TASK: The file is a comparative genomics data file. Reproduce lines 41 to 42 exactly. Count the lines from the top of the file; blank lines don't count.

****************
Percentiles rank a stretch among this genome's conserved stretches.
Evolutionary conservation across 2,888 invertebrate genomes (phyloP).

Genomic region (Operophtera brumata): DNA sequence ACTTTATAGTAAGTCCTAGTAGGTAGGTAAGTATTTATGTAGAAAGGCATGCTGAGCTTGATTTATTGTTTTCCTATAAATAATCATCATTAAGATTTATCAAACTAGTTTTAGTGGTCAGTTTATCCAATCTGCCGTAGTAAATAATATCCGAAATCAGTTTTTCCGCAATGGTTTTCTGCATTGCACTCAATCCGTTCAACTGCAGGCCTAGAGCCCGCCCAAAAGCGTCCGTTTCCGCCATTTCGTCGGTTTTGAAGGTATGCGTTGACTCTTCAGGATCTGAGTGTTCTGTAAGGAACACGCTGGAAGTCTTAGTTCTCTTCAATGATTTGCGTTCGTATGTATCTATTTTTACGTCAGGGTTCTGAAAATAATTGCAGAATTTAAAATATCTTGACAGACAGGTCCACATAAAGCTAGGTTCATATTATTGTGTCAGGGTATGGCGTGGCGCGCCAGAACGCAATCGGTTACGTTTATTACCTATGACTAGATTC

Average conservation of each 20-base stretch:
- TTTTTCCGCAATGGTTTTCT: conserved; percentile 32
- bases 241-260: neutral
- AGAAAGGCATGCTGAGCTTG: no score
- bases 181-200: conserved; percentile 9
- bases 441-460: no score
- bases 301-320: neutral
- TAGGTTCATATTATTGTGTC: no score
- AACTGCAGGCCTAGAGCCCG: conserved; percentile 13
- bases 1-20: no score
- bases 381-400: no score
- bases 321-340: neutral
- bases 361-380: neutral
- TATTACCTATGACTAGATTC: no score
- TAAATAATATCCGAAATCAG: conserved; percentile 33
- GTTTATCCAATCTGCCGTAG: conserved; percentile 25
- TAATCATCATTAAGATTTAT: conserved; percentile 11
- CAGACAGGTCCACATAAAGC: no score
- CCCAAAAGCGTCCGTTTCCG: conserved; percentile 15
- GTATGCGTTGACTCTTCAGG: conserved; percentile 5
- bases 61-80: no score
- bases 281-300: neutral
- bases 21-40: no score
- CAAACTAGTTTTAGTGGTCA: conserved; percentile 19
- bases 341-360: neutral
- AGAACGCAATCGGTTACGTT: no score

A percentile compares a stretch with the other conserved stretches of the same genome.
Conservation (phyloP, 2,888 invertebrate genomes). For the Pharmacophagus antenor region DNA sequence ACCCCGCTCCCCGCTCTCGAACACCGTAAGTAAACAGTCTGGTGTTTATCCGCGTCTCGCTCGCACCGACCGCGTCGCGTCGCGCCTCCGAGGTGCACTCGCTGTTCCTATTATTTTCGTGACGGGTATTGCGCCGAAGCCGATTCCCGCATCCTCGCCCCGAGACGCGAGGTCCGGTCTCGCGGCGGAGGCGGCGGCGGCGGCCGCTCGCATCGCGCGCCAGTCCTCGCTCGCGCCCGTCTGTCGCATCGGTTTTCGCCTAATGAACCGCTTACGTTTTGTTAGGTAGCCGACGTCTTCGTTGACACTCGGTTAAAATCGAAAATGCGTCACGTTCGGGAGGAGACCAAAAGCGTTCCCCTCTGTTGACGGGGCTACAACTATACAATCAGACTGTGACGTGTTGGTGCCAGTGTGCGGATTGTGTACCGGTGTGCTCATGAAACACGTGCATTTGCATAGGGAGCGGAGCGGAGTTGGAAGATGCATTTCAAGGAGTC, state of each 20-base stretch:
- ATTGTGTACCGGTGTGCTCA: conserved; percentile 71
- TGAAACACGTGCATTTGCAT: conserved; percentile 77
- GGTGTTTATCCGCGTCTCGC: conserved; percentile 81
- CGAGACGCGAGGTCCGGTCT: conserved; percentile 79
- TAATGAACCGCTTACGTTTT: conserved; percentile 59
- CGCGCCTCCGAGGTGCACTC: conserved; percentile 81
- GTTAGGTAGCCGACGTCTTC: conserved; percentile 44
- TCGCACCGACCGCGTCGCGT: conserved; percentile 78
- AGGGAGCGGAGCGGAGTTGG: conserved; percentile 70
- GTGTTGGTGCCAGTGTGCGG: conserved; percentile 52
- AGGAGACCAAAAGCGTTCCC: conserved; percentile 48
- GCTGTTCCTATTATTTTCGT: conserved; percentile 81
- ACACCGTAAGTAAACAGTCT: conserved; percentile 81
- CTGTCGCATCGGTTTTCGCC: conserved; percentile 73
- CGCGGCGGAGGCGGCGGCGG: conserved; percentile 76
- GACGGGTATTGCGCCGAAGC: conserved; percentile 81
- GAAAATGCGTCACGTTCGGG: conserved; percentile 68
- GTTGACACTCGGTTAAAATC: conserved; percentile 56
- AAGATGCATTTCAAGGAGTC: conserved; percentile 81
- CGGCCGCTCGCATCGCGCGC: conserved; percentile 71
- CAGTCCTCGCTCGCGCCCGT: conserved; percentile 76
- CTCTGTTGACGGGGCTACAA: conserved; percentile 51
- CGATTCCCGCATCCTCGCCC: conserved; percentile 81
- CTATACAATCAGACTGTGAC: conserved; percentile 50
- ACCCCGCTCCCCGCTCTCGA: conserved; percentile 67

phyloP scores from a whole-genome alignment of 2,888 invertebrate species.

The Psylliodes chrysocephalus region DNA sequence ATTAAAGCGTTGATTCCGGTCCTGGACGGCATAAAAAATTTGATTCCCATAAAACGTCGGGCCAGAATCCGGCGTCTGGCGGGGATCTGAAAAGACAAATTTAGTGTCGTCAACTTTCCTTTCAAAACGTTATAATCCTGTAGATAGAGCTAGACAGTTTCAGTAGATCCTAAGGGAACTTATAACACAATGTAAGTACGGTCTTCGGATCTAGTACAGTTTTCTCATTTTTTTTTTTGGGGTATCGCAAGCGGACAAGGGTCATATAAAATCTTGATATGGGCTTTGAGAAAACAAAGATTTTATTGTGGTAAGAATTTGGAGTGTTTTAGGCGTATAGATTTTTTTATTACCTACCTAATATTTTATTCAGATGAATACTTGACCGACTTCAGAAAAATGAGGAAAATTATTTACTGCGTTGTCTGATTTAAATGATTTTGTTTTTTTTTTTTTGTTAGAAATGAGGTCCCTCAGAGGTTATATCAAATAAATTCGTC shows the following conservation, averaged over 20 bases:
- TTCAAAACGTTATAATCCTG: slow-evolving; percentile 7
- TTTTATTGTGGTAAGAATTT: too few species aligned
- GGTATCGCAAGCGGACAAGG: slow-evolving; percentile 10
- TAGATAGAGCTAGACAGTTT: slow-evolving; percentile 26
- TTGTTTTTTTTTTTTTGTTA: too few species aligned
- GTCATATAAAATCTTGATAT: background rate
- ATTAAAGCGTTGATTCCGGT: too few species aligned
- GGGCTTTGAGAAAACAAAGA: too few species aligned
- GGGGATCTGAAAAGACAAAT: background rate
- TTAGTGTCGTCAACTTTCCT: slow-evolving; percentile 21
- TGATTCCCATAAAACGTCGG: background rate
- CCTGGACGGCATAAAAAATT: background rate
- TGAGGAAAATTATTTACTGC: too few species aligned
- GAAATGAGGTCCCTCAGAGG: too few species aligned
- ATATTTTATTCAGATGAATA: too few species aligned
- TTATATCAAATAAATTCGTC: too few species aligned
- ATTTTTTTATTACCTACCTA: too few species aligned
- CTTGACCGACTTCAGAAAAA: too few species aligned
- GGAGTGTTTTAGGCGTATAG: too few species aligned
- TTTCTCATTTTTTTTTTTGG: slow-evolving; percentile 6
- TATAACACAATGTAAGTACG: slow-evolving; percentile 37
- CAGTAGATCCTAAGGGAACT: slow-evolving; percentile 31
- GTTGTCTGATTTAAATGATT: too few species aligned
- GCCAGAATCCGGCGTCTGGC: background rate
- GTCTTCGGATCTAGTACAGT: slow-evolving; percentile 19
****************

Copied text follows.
- GTGTTGGTGCCAGTGTGCGG: conserved; percentile 52
- AGGAGACCAAAAGCGTTCCC: conserved; percentile 48